Two years ago, President Obama asked us to form a Partnership for Sustainable Communities, an interagency effort led by the Departments of Transportation and Housing and Urban Development and the Environmental Protection Agency. He challenged us to find ways to help build stronger, more economically resilient and competitive communities -- and to provide affordable housing that offered residents access to economic opportunity without the need or expense of owning a car.
Today, as gas prices hover around four dollars per gallon, that challenge is even more important.
And we have been working tirelessly to meet it. In Honolulu, San Jose, Tucson, New York, Washington, and Salt Lake City, federal transit grants are starting to make it possible for workers to get to their jobs without feeling the pinch of high gas prices.
It's no accident that those cities rank near the top of today's report from the Brookings Institution Metropolitan Policy Program, "Missed Opportunity: Transit and Jobs in Metropolitan America."
As Robert Puentes, co-author of the report, said, "Job number one is getting Americans to their jobs." And we couldn't agree more.
In the past 13 months, we have seen signs of economic recovery as we created 1.8 million private sector jobs. But today, the average household spends 52 cents out of every dollar they earn on housing and transportation combined -- and rising gas prices are not helping.
That's why last year, for the first time ever, DOT and HUD joined together to award grants for localized planning and projects that integrate transportation services with affordable housing and access to economic opportunities. Almost 700 applicants sought $35 million in DOT TIGER II planning grants and $40 million in HUD Sustainable Community Challenge Grants, and with our partners at EPA, we jointly evaluated the planning grant applications.
Today's report also highlights how important these investments are to low-income families -- more than half of whom use transit to get to work. Part of this challenge needs to be addressed through better transportation -- but also where housing and jobs are located.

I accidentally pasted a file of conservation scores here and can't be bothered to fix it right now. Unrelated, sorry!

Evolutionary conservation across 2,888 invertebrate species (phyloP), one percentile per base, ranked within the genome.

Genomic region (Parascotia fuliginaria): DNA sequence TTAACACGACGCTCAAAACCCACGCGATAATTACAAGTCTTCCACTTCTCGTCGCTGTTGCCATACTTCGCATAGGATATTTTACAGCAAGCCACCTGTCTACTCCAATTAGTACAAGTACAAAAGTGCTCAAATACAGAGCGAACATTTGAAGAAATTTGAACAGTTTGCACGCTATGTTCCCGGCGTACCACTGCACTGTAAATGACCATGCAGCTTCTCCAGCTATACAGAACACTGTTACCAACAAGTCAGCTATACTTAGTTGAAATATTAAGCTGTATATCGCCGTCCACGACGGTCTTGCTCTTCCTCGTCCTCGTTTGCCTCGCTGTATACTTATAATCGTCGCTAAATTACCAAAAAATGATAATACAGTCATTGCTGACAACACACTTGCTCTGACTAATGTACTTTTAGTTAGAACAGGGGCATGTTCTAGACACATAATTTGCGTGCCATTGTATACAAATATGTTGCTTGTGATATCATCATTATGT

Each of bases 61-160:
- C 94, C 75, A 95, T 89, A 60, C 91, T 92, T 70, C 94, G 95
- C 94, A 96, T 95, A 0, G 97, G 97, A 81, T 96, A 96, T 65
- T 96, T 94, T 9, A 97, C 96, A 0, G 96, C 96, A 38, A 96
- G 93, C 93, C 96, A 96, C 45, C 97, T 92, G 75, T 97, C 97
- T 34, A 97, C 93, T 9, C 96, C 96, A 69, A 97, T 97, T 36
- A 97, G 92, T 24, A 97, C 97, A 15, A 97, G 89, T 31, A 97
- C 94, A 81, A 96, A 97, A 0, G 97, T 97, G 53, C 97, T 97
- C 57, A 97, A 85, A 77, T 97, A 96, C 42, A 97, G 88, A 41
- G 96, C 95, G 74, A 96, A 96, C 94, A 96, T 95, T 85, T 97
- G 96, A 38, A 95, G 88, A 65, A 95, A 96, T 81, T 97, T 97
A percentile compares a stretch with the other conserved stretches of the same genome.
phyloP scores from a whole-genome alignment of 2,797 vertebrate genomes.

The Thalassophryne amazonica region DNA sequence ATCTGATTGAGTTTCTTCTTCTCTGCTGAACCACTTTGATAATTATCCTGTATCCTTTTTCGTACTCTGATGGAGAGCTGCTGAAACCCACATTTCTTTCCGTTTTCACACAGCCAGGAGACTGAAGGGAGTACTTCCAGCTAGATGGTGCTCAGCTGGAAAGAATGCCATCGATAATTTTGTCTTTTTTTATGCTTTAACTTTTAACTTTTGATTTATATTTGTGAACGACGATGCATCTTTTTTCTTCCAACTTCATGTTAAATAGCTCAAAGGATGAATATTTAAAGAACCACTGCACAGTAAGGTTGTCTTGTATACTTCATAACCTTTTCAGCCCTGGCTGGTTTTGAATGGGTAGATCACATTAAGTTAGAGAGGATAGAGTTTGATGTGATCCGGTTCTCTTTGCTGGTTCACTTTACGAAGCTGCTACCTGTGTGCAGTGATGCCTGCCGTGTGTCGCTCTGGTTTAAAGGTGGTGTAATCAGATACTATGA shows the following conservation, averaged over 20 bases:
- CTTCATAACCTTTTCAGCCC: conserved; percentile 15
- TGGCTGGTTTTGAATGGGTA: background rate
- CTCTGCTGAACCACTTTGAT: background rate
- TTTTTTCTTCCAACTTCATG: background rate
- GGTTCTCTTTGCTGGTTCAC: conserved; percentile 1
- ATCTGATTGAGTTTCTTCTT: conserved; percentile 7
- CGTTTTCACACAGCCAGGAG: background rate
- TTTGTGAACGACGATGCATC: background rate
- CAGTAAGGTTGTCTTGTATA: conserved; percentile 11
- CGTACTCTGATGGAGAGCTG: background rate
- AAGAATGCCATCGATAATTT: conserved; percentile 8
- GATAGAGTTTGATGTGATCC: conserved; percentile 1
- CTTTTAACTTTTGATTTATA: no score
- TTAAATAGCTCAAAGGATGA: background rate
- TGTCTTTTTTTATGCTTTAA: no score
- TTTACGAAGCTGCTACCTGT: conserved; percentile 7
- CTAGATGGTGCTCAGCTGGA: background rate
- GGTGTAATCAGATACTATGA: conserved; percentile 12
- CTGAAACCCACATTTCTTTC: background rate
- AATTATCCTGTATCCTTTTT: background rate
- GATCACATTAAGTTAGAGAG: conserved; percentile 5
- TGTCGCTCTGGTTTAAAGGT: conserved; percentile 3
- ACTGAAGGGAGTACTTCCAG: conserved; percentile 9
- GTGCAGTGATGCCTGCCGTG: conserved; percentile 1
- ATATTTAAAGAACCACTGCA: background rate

In Augusta, Georgia and Greenville, SC, our grants are bringing affordable housing and transit together, giving underserved residents who depend on public transportation the access they need to get to work.
In Richmond, VA, a HUD planning grant is not only improving low-income residents' access to transit -- it's also ensuring that the housing surrounding that transit remains affordable to the families who need it most.
Just last month, Wilmington, North Carolina's WaveTransit opened a new transfer station expected to help 1.5 million bus riders each year get to jobs, schools, services and other economic opportunities across the city.
Also in April, DOT pledged $474 million to help build Minnesota's Central Corridor light rail line, an 11-mile route connecting the job centers of Minneapolis and St. Paul. Unlike the process that occurred 40 years ago, when an interstate was built to run directly through the Central Corridor -- tearing apart neighborhoods and cutting them off from opportunity -- local partners have been at the table from the beginning, working to ensure that this plan opens up access to jobs and creates opportunity for the neighborhoods it serves. And with a HUD planning grant focusing on five major corridors to coordinate land use and development with DOT's transit investment, we're making sure that the Central Corridor is connected to the Twin Cities' regional economy.
Minnesota reminds us that these grants aren't about one-size-fits-all rules that tell communities what to do -- but saving the taxpayer money by coordinating investments more effectively and efficiently. They also remind us that the debate going on in communities across the country isn't about government that's big or small.
It's about government that's smart.
Whether it's living in communities that offer employment opportunities or having access to good public transit, today's Brookings report concludes that one of the smartest things we can do to help families burdened by high prices at the gas pump is to help them get from where they live to where they work.
You're reading the words of two members of President Obama's Cabinet who are working everyday to do exactly that.